9. adfnio

    adfnio New Member

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    There are several new tires for motocyles and cars that have just come out that are puncture proof. I do not think that they are availble for bicycle tires just yet.
     
  10. Grimp

    Grimp New Member

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    Puncture proof tires? Sign me up, Seriously though, I need some advice on where to buy some new mountain bike tires, tires that will last me for a long time, sorry this is in the road bike section but I'm sure you guys know about MTB aswel?
     
  11. Volnix

    Volnix Well-Known Member

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    I know "of" them... :D

    https://www.youtube.com/watch?v=Wx2e9jSSK6E
     
  12. Jojo83

    Jojo83 New Member

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    If there are puncture proof tires that really exists, then that would be great. But, bike tires rarely get punctured anyway in my years of experience cycling through all types of terrain and distances. I think it's good to be able to repair a punctured tire with a vulcanizing kit once in a while... It's kind of fun.
     
  13. Froze

    Froze Well-Known Member

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    There is no such thing as puncture proof tires. You can go a long ways in preventing flats but you could still get one. If flats darn right bother you then I would buy a pair of Specialized Armadillo All Condition tires, then buy a pair of Panaracer FlatAway liner (this liner is far superior to the often mentioned Mr Tuffy), then just buy a standard tube (no thorn resistant tube and no tube with gunk in it, and don't bother with the flat gunk crap in a can.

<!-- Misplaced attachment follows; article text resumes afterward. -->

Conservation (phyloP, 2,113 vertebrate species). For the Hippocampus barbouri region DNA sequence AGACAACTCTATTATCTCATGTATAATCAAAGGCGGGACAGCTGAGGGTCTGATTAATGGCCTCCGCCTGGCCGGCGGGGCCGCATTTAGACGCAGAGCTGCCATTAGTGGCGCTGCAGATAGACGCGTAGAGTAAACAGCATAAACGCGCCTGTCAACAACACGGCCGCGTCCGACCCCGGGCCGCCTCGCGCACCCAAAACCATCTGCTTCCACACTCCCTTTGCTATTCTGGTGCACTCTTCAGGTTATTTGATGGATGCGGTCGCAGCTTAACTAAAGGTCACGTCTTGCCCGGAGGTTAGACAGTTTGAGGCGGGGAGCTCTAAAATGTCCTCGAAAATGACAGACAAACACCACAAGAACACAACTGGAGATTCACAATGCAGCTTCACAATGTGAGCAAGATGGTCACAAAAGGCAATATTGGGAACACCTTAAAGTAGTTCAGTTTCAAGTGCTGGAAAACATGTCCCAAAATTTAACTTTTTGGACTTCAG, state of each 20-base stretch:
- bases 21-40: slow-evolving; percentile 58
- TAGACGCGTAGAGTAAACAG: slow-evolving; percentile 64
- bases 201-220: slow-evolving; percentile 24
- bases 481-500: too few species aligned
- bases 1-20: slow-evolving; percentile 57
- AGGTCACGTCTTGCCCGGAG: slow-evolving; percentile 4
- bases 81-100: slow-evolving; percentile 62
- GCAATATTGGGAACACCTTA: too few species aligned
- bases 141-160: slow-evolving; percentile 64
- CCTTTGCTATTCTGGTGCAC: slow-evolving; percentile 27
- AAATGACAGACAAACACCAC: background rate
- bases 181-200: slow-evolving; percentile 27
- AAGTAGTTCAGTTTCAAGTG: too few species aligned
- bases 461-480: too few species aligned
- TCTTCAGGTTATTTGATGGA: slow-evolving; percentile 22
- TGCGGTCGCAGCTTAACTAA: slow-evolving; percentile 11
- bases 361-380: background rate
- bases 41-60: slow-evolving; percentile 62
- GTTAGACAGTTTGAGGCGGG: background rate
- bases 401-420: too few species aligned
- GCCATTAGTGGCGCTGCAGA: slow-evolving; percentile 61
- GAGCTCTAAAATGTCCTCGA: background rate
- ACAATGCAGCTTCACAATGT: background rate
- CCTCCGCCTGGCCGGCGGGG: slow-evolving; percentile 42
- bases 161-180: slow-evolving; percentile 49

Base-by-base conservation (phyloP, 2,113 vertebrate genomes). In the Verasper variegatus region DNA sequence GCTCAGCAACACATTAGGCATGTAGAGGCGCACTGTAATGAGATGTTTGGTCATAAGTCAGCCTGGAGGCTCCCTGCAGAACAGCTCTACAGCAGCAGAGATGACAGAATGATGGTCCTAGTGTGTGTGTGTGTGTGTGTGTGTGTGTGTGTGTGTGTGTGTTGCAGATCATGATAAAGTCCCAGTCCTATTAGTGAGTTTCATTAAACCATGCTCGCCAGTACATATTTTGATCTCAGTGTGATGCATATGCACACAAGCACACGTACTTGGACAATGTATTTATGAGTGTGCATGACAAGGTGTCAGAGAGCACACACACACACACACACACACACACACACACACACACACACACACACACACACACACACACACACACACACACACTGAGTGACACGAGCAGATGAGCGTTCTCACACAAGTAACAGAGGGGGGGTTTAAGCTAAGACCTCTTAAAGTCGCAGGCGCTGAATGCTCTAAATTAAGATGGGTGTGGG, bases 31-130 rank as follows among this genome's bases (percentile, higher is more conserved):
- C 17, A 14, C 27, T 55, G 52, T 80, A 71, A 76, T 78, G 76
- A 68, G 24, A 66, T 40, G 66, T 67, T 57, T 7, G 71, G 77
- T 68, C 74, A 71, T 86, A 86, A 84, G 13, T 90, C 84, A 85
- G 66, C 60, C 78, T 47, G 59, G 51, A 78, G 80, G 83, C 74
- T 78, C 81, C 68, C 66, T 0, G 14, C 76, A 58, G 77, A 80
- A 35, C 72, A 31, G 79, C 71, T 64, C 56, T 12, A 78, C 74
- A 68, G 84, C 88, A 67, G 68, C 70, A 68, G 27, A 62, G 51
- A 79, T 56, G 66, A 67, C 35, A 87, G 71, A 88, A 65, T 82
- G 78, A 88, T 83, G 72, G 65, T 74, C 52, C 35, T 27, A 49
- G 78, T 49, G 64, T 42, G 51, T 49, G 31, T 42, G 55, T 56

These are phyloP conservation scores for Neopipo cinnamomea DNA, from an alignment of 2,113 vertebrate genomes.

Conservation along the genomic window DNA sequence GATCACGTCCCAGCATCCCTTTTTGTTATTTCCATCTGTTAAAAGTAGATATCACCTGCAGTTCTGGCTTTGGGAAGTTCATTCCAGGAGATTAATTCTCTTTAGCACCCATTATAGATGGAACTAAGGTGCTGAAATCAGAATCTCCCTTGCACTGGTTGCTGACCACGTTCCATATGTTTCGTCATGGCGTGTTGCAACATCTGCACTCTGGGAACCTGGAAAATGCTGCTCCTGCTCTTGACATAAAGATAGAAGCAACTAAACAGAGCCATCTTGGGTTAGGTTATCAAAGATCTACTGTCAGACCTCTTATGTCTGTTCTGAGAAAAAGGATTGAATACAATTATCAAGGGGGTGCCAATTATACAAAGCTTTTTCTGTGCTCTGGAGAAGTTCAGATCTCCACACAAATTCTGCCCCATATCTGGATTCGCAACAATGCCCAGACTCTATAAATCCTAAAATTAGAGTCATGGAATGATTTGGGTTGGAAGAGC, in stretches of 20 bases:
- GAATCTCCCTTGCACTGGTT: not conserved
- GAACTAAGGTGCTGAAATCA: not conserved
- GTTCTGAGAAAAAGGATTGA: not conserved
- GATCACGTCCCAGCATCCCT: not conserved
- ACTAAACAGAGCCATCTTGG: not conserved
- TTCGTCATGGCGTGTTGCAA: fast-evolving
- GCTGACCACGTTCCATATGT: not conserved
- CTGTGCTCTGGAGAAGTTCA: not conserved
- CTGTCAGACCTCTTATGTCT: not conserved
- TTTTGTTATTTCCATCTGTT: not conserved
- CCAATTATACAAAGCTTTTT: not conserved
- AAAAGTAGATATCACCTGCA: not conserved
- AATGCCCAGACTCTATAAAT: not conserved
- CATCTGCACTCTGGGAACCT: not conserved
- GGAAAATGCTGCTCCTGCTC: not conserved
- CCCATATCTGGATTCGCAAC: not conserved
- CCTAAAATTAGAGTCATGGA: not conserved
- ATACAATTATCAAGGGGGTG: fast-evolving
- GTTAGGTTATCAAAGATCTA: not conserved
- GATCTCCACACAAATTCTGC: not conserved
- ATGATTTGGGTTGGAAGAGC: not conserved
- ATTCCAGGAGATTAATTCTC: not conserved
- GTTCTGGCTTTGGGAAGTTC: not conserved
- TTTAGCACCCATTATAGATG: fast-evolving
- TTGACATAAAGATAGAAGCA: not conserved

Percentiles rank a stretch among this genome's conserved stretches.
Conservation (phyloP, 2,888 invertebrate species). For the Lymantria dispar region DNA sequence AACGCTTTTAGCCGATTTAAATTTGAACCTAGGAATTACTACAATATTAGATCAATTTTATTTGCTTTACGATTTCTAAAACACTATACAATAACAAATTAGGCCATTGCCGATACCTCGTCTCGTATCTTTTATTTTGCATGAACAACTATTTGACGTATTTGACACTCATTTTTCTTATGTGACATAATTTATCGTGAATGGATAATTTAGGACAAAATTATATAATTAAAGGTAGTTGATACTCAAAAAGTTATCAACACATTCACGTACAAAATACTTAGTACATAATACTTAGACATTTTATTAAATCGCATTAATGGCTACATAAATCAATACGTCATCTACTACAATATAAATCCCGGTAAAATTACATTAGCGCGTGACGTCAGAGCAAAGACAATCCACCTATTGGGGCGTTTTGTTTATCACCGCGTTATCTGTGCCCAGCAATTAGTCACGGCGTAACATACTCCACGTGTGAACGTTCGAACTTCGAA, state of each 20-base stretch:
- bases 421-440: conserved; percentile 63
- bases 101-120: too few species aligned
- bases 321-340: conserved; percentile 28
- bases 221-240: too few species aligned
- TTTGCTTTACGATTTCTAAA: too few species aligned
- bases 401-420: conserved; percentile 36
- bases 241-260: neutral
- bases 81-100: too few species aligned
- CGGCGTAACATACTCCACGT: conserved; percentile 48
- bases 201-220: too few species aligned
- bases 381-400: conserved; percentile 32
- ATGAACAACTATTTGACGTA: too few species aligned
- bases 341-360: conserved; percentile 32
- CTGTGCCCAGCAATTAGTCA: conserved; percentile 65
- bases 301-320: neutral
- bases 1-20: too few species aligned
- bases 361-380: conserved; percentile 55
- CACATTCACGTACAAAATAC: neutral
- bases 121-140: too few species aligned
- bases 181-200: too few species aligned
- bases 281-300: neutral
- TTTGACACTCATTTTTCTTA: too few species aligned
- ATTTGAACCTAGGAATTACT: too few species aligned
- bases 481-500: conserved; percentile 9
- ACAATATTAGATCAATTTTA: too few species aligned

Having said all of that you need to practice, practice, practice, and practice at fixing flats so you're not so bothered by the event. I can fix a front a flat in under 5 minutes and a rear in less than 10 if I'm motivated. I've had a lot of practice though having done it for 40 plus years, plus some of that time living in the Mojave Desert of Calif where goatheads went through tires like butter and averaged 2 flats a day...until I got the Armadillo tires then I went to 1 flat in 5 years!!

    A flat isn't all that complicated to do, in fact it's the least complicated mechanical repair on a bike. Some people like to swap tubes out at flat time and fix the flatted tube when they get home, I instead always fix the flatted tube on the road because I can usually find the hole and object within a minute, and have the tube patched as fast as I can replace it then I don't have to waste time at home fixing a tube. I do carry a spare tube just in case for some reason I can't find the hole or it's raining.

    My method of fixing flats is bit unorthodox, but I've done this way for years. Usually all I have to do once I find the hole and offending object is to leave the wheel on the bike! then remove about 1/2 of one side of the tire with the hole in the center of the half, then pull out about 1/4 of the tube with the hole again in the center of that. Pick out the object in the tire if there is one, buff the tube, apply a Specialized Fatboy or a Park Glueless patch and press hard for 30 seconds, check patch for any frosty areas and repress those areas, reinstall the tube and tire. Only time I ever remove the wheel from the bike is if I can't get the object out of the tire due to space constraints, or I have to replace the tube. The time it takes me to fix a flat I gave in my first paragraph is if I have to remove the wheel! Also those times do not include the time it takes to pump the tire up and put back the tools and pump.
     
  14. Corzhens

    Corzhens Well-Known Member

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    I have heard of puncture-resistant tires for the bike. But what I am interested in is the flat-resistant tire for vehicles particularly for our car. Don't laugh, I am serious on this. There was this demo of Michelin, an air-less tire that cannot go flat since it has no inner tube. That was so many years ago and until now I haven't heard of it.